Jane Terzis




I started painting people when I was four and I've never stopped. My interest in respresentation has included graduate study in medical and scientific illustration and work as a freelance illustrator for Levi's. In both of those styles of illustration the rendering had to be accurate, precise. The practice of observing and rendering is crucial to the study of medical drawing and that does influence my personal work, but I'm now more interested in inventing characters that exist only in the realm of the painting - and with less precision. I'm always surprised with the character I end up with.


I had a private club of imaginary friends when I was about five. Nice kids, mean kids, all types. I'd conjure them whenever my usual playmates were unavailable. The characters I create are an extension of that club. They exist in a world with each other, just a little bit removed rom ours.





I don’t question why I paint what I paint but in the end the children in these paintings are self-portraits, as all artworks tend to be.

Kids hold memory, innocence, crime, knowledge, the whole package - without the disguise that comes with age. Each kid in these paintings started as a composite of various photographs reorganized into a small graphite study. I begin painting from the drawing and then put the drawing away and I work until the kid is real. I’m happiest when they seem like they’re about to move or maybe run off.





Art can communicate something fundamental, tell our stories, and this can provide a container for the observer’s story to add to the mix. The artist can’t know what the piece will look like before it's done. The intention is to convey an idea, a moment. This series is a combination of work based on vintage photographs that have been given to me and invented portraits. The courage that is required of the artist and of those who give permission to use their photographs for inspiration is considerable and unremarkable.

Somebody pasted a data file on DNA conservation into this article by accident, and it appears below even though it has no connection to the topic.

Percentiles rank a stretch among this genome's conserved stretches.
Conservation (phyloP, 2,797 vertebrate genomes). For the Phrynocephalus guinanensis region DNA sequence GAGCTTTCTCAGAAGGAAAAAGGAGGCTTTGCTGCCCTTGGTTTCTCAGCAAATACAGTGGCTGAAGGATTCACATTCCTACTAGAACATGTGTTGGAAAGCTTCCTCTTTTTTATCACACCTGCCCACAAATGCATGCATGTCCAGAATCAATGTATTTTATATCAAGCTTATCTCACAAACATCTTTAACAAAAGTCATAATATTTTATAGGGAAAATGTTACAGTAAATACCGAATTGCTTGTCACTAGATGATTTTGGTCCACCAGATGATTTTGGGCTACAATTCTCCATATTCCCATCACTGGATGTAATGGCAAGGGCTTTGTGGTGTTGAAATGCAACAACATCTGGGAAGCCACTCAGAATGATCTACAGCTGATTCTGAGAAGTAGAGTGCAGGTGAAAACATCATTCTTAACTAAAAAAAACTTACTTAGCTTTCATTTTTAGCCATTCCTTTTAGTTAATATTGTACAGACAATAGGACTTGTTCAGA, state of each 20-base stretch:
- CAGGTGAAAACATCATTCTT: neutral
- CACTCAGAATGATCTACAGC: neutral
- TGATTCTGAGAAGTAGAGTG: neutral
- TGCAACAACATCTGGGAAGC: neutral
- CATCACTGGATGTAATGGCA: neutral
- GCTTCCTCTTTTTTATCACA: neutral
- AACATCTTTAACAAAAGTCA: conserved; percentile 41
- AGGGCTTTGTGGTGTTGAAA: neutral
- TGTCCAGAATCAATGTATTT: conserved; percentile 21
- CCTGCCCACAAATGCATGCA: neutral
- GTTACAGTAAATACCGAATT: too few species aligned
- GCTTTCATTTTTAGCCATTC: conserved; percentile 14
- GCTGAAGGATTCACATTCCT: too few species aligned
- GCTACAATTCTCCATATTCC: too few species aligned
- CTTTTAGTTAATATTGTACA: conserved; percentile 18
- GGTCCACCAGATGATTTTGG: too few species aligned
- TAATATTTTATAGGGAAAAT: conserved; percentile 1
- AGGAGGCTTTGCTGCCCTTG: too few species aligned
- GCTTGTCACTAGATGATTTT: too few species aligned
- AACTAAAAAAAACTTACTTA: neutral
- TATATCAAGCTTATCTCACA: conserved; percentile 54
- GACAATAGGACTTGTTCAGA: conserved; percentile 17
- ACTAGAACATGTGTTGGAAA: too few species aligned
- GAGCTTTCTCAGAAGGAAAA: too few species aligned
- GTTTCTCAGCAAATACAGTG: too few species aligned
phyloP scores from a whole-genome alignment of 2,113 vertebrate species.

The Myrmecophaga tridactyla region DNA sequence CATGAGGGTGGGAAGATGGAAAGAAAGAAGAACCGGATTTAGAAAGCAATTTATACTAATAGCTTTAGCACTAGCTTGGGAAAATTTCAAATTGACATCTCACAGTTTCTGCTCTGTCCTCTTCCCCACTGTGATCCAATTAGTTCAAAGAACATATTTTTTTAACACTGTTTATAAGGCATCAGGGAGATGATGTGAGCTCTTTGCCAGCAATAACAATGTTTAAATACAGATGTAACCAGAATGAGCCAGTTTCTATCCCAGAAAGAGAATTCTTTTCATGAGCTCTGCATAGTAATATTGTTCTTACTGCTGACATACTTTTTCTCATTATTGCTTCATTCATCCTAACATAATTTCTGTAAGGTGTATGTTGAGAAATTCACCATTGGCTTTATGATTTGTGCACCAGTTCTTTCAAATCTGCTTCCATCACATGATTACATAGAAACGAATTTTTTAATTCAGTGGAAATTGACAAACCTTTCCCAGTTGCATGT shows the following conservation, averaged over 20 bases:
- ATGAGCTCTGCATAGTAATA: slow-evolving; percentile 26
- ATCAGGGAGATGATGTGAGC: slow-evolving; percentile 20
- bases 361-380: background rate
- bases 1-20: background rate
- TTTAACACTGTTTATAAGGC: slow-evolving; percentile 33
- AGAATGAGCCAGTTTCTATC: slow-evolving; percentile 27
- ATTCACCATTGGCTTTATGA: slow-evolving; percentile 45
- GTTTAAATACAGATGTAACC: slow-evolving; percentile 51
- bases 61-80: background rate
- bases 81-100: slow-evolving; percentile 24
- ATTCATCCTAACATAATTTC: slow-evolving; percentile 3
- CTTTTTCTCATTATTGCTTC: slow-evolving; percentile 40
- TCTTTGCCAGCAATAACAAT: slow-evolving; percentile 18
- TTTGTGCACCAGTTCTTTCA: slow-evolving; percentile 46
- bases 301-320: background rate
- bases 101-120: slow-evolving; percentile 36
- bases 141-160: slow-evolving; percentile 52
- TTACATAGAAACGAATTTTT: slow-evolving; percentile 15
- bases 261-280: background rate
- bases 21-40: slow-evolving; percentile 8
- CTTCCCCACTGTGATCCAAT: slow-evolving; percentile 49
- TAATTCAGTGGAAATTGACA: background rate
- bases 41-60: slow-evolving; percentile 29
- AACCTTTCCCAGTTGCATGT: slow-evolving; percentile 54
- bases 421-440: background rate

Evil is unspectacular and always human

And shares our bed and eats at our own table.

W. H. Auden, The Normalcy of Evil


Prayer for the Protection of All Beings is in the form of a confession. Am I capable of committing evil acts if pushed hard enough, or if tempted with enough? Have I been tested? I haven't been the victim of serious violence, but I have been scared out of my wits. Sometimes I’m surprised at my composure in threatening situations. Other times, I have not been thrilled with the panic-driven thoughts and behavior that followed. What might change about my place in the world if I recognize and announce my capacities for good and for bad behavior?

The face presented in each piece is one that I’ve used before. Intended as a portrait of my own psyche, this character also represents all beings.